— Rebecca Sheff, Shaw Drake, “Border Patrol’s Deadly Vehicle Pursuit on July 27, 2022 in Santa Teresa, NM” (New Mexico, Texas, ACLU of New Mexico, ACLU of Texas, July 27, 2022) https://www.aclu-nm.org/sites/default/files/field_documents/2022.07.27_aclu_letter_to_cbp_re_santa_teresa_vehicle_pursuit.pdf.

— Cindy Ramirez, “ACLU again questions Border Patrol pursuits, investigations after rollover leaves 2 dead” (El Paso: El Paso Matters, July 29, 2022) https://elpasomatters.org/2022/07/29/two-dead-in-santa-teresa-new-mexico-rollover-crash-after-border-patrol-pursuit/.

— Julian Resendiz, “Cartel to driver in fatal crash: Don’t stop for Border Patrol” (El Paso: Border Report, August 2, 2022) https://www.borderreport.com/immigration/border-crime/cartel-to-driver-in-fatal-crash-dont-stop-for-border-patrol/.

— “Two die in vehicle accident transporting undocumented migrants in New Mexico” (Washington: U.S. Customs and Border Protection, August 6, 2022) https://www.cbp.gov/newsroom/speeches-and-statements/two-die-vehicle-accident-transporting-undocumented-migrants-new.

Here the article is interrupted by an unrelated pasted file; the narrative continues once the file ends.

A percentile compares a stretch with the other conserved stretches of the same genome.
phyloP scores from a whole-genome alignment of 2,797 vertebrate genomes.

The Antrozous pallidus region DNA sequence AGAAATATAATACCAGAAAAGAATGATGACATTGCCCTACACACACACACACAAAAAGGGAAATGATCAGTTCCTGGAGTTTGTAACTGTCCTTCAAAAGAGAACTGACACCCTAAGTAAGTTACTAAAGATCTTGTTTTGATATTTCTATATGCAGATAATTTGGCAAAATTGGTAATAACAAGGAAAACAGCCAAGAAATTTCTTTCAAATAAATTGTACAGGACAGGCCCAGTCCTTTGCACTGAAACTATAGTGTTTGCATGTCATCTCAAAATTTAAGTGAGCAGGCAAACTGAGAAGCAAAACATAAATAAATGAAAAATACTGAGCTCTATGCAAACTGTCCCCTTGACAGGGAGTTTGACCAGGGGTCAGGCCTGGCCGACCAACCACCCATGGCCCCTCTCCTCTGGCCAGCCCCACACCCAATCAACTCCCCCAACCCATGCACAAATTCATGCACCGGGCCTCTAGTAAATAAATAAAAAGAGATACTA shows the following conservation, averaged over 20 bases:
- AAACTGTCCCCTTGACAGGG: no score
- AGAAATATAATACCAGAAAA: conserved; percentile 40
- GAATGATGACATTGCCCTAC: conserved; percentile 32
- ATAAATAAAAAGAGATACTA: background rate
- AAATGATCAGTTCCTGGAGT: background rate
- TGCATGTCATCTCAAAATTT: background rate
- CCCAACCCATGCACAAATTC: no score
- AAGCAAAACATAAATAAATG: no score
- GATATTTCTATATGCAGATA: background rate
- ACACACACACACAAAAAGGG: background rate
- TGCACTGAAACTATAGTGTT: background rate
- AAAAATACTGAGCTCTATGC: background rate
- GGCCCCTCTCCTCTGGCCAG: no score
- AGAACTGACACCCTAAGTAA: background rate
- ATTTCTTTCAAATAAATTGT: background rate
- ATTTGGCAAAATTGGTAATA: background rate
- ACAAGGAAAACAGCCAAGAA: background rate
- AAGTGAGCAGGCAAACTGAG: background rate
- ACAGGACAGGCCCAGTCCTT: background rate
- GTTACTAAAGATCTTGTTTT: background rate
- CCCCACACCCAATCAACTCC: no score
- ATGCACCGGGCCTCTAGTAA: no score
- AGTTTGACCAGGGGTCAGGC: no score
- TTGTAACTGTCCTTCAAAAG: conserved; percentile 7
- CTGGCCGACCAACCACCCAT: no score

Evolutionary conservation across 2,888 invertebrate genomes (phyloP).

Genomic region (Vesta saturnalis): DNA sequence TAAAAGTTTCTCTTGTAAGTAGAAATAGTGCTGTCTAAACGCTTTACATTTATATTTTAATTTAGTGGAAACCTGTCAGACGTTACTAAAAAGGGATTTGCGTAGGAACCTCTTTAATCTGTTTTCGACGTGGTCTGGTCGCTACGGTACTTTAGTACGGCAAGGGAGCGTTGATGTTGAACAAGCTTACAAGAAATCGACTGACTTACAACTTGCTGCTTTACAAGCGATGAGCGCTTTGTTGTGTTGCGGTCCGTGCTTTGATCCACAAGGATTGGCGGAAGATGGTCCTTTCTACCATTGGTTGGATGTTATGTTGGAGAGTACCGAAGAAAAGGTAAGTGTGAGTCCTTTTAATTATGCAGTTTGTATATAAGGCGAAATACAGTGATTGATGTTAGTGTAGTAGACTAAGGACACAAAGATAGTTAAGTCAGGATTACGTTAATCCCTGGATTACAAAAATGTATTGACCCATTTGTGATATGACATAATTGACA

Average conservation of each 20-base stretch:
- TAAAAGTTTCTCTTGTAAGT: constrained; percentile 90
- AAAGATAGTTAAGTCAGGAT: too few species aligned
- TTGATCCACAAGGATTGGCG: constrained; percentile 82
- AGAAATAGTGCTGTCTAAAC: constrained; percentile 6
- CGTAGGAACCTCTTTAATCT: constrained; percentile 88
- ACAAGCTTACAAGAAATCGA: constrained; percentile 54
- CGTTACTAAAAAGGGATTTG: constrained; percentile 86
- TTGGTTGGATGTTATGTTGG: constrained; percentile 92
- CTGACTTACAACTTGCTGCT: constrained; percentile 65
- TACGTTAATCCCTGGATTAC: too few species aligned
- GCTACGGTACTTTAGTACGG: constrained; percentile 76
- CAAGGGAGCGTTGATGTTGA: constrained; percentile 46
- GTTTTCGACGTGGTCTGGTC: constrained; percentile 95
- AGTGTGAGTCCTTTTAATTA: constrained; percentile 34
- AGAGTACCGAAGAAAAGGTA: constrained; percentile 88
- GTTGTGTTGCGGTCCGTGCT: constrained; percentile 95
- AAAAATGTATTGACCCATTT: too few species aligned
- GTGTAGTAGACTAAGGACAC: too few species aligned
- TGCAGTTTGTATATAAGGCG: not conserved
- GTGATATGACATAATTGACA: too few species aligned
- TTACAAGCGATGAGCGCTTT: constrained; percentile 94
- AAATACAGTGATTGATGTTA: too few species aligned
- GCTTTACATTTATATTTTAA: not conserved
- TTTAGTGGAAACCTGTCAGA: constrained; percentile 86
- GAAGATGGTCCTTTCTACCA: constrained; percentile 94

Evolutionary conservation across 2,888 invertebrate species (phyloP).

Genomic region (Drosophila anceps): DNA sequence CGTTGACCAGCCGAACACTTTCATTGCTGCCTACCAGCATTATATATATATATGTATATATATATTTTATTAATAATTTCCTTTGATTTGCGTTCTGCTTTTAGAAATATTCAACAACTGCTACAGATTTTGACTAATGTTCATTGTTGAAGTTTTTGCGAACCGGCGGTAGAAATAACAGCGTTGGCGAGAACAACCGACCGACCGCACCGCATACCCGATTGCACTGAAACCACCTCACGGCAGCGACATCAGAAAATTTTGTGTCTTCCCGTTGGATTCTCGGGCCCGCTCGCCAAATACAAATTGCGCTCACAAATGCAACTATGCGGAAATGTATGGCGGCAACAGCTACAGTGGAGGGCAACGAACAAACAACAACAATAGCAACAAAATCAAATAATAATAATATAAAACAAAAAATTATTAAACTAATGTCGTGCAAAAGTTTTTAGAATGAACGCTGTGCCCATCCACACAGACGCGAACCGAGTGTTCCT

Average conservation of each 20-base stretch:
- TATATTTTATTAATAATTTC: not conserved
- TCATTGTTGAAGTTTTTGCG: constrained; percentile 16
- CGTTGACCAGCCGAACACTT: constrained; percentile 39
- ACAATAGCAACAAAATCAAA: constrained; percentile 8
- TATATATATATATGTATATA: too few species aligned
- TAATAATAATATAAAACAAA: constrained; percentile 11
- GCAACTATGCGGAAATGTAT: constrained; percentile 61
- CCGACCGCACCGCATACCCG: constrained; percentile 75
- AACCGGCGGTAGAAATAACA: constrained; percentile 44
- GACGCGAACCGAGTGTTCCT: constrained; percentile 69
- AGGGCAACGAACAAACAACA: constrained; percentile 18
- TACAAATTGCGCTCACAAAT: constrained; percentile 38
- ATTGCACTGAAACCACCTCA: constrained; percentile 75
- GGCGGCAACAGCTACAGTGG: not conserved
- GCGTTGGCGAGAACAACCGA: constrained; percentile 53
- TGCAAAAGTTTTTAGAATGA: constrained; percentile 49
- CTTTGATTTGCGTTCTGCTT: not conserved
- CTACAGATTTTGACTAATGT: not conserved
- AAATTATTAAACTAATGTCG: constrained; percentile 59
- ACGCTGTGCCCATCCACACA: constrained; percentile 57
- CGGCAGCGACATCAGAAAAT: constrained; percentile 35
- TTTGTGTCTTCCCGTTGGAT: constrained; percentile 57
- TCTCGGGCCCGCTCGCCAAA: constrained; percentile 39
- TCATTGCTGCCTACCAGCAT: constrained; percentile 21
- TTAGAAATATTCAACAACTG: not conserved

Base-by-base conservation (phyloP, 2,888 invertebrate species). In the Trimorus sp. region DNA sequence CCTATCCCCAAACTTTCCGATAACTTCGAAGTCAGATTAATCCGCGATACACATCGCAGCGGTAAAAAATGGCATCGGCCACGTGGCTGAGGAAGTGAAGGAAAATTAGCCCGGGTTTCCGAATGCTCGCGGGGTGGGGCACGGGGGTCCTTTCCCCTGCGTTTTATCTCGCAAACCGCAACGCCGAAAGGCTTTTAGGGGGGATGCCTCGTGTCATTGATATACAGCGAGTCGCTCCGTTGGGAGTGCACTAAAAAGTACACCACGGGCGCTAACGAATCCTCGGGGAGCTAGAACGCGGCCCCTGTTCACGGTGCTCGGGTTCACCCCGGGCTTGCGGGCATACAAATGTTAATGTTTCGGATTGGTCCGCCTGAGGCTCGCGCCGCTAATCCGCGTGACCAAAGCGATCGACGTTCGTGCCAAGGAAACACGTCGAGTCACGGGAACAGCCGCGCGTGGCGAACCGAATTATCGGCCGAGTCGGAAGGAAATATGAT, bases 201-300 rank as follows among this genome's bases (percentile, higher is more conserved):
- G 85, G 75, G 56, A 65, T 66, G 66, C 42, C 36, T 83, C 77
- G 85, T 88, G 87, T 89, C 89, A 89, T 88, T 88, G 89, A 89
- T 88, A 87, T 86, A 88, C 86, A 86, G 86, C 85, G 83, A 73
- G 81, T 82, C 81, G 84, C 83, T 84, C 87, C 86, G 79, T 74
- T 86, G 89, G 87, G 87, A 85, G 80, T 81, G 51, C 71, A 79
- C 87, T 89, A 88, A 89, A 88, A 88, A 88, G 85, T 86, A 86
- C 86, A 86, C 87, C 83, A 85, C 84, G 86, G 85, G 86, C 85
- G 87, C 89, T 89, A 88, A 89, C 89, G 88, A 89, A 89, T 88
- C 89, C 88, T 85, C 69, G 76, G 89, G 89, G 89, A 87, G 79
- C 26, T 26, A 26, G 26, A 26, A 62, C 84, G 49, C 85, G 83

Sector(s): El Paso

Agency(ies): Border Patrol

Event Type(s): Vehicle Pursuit

Last Known Accountability Status: Shared with DHS OIG, Under ICE-HSI Investigation, Under Local Police investigation, Under OPR Investigation

Victim Classification:

July 26, 2022

A U.S. District judge sentenced former CBP officer Simon Medina to 24 months in federal prison (original link). Medina admitted that, while serving at the Laredo, Texas port of entry,

between May 25 and Aug. 6, 2020, he allowed several individuals to enter the United States with contraband in their vehicles on approximately 20 occasions. Although not assigned to the entry lanes at the Laredo Port of Entry, Medina would open a lane and allow his co-conspirators to pass through without inspecting their cargo. Medina also accepted gratuities from his partners.

Medina had pleaded guilty on March 8, 2022. CBP’s Office of Professional Responsibility carried out the initial investigation of his case.

— “Former law enforcement officer heads to prison for allowing contraband into country” (Texas: U.S. Attorney’s Office Southern District of Texas, July 26, 2022) https://www.justice.gov/usao-sdtx/pr/former-law-enforcement-officer-heads-prison-allowing-contraband-country.